The 2016-17 budget has the potential to provide a stronger impetus to the economy,
but a pronounced attention to social development is not financially
sustainable in the absence of fiscal reforms
The 2016-17 budget aspires to be growth-friendly by rebooting public investments, and further strengthens social spending, but falls short of its own strategic aim to consolidate public finances. Its economic impact is likely to be modest, since the tough policy decisions required to ensure fiscal sustainability are being postponed to the following years.
In the following text, the current and expected fiscal outcomes are reviewed, and budget performance assessed against stated strategic goals. The urgency of fiscal reforms is also highlighted.
A technical issue needs to be cleared first. For a proper analysis of budgetary performance, the budget should be consolidated with special extra budgetary funds in line with IMF practice. Five of these funds were closed in June 2015. Two remaining funds, namely, the National Resilience Fund, and the Build Mauritius Fund, will still account for a significant amount of off-budget outlays of close to Rs5bn in 2016-17, in addition to a petroleum levy of Rs1.6 bn. Furthermore, in accordance with IMF standards, capital spending should reflect only fixed investments, namely, the net acquisition of non-financial assets.
2015-16 Budget outcome
The consolidated budget deficit, i.e., including the two special funds, showed a significant improvement from 4.3% of GDP in 2014 to 3.1% of GDP in 2015-16, or by 1.2 percentage points. A lower deficit was achieved by offsetting extra social spending with a sharp contraction in capital expenditure, and with a boost from exceptional revenues.
Operating expenses surged by 1.1 percentage points, to 22.6% of GDP, especially owing to higher pensions and wage compensation, including the new PRB award. Capital spending was however drastically reduced to half of the 2014 level, or by 2 percentage points, to a record low of 1.6% of GDP. As a result, total expenditure declined by 0.9 percentage point, to 24.2% of GDP.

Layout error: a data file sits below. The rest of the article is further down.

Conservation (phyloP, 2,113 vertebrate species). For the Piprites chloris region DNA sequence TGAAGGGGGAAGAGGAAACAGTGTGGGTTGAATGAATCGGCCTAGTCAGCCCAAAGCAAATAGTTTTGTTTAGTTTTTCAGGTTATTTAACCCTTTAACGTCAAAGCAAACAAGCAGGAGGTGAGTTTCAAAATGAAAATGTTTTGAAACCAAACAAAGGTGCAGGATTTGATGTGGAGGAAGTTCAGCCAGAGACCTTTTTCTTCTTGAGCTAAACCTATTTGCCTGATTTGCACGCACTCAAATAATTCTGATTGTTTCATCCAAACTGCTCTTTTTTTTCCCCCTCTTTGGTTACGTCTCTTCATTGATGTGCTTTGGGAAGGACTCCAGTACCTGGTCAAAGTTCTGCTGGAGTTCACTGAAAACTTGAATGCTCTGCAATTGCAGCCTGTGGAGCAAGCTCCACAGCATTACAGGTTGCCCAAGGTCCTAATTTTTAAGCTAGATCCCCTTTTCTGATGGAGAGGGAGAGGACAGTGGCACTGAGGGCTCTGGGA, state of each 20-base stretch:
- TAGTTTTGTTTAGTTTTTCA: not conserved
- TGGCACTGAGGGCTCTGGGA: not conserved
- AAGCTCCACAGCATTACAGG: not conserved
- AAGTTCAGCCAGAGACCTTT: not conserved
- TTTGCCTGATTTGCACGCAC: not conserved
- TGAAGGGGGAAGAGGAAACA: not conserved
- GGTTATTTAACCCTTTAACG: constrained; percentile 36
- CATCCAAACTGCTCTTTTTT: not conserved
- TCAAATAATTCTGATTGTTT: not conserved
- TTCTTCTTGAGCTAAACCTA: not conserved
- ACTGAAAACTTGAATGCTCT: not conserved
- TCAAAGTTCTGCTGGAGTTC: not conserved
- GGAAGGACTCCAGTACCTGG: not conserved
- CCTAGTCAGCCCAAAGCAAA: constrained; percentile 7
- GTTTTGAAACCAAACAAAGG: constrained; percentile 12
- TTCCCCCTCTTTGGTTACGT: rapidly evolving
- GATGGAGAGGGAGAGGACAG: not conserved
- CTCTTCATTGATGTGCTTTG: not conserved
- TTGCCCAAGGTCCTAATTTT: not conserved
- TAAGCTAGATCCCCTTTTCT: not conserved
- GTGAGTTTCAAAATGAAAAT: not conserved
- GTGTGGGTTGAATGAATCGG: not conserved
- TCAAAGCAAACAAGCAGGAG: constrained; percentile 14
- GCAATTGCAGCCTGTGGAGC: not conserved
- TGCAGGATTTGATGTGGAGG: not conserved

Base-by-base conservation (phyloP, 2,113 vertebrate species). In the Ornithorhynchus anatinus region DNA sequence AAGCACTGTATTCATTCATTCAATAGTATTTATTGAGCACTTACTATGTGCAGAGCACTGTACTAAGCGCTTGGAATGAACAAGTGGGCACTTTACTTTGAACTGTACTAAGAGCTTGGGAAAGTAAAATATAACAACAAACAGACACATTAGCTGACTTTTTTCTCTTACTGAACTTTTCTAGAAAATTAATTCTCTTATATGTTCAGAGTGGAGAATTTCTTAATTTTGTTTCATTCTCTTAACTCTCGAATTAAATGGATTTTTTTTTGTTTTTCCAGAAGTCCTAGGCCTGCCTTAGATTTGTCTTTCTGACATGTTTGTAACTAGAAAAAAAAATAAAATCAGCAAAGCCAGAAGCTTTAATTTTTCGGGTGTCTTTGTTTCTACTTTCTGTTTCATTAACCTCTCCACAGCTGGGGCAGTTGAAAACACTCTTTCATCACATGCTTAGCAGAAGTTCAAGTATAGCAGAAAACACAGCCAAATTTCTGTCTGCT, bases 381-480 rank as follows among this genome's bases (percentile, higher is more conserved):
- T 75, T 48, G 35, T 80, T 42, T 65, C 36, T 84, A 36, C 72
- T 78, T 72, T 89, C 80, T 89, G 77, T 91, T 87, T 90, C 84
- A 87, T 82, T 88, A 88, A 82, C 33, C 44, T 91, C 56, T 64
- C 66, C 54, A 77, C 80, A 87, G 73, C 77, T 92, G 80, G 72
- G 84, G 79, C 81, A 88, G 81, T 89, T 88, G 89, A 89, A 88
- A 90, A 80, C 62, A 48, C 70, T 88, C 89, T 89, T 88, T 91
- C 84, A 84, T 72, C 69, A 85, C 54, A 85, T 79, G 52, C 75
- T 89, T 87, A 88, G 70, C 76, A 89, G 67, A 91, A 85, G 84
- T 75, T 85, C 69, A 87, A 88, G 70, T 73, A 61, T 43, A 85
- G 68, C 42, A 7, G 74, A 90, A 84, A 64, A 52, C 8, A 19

Revenue rose slightly to 21.1% of GDP, propped up by an additional petroleum levy, and by some exceptional items. These included transfers of Rs1.4bn as surplus from the State Trading Corporation (STC), and of Rs1 bn from other extra budgetary funds.
Although investments by public enterprises, such as the CEB, CWA and WMA, continued to increase, total public investments did not pick up sufficiently to offset the steady decline in private investments. The domestic investment rate thus dropped further to around18% of GDP in 2015-16, well below the initially budgeted estimate of 24.8% of GDP. The curtailment of capital expenses has undoubtedly contributed to a dampened GDP growth of only 3.4% in 2015-16.
2015-16 Fiscal Strategy
The 2015-16 budget strategy aimed at fiscal consolidation and debt reduction. Bringing the budget deficit down in 2014 was a notable achievement, even though revenue was shored up by some exceptional transfers. But, the failure to stabilize public indebtedness was striking, especially in view of the statutory public sector debt target of 50% of GDP in 2018.
Public sector debt rose instead to 55.6% of GDP in June 2016, and, on the basis of the international definition, to 65% of GDP. Additional public financing included a line of credit of Rs3.5 bn from the Bank of Mauritius to repay BAI policyholders and investors, and equity injections of Rs3bn in Maubank, a merger of MPCB, and NCB (ex Bramer Bank). The public debt level would have been even higher without an exceptional transfer of Rs1.5 bn from the cash reserves of the Build Mauritius Fund.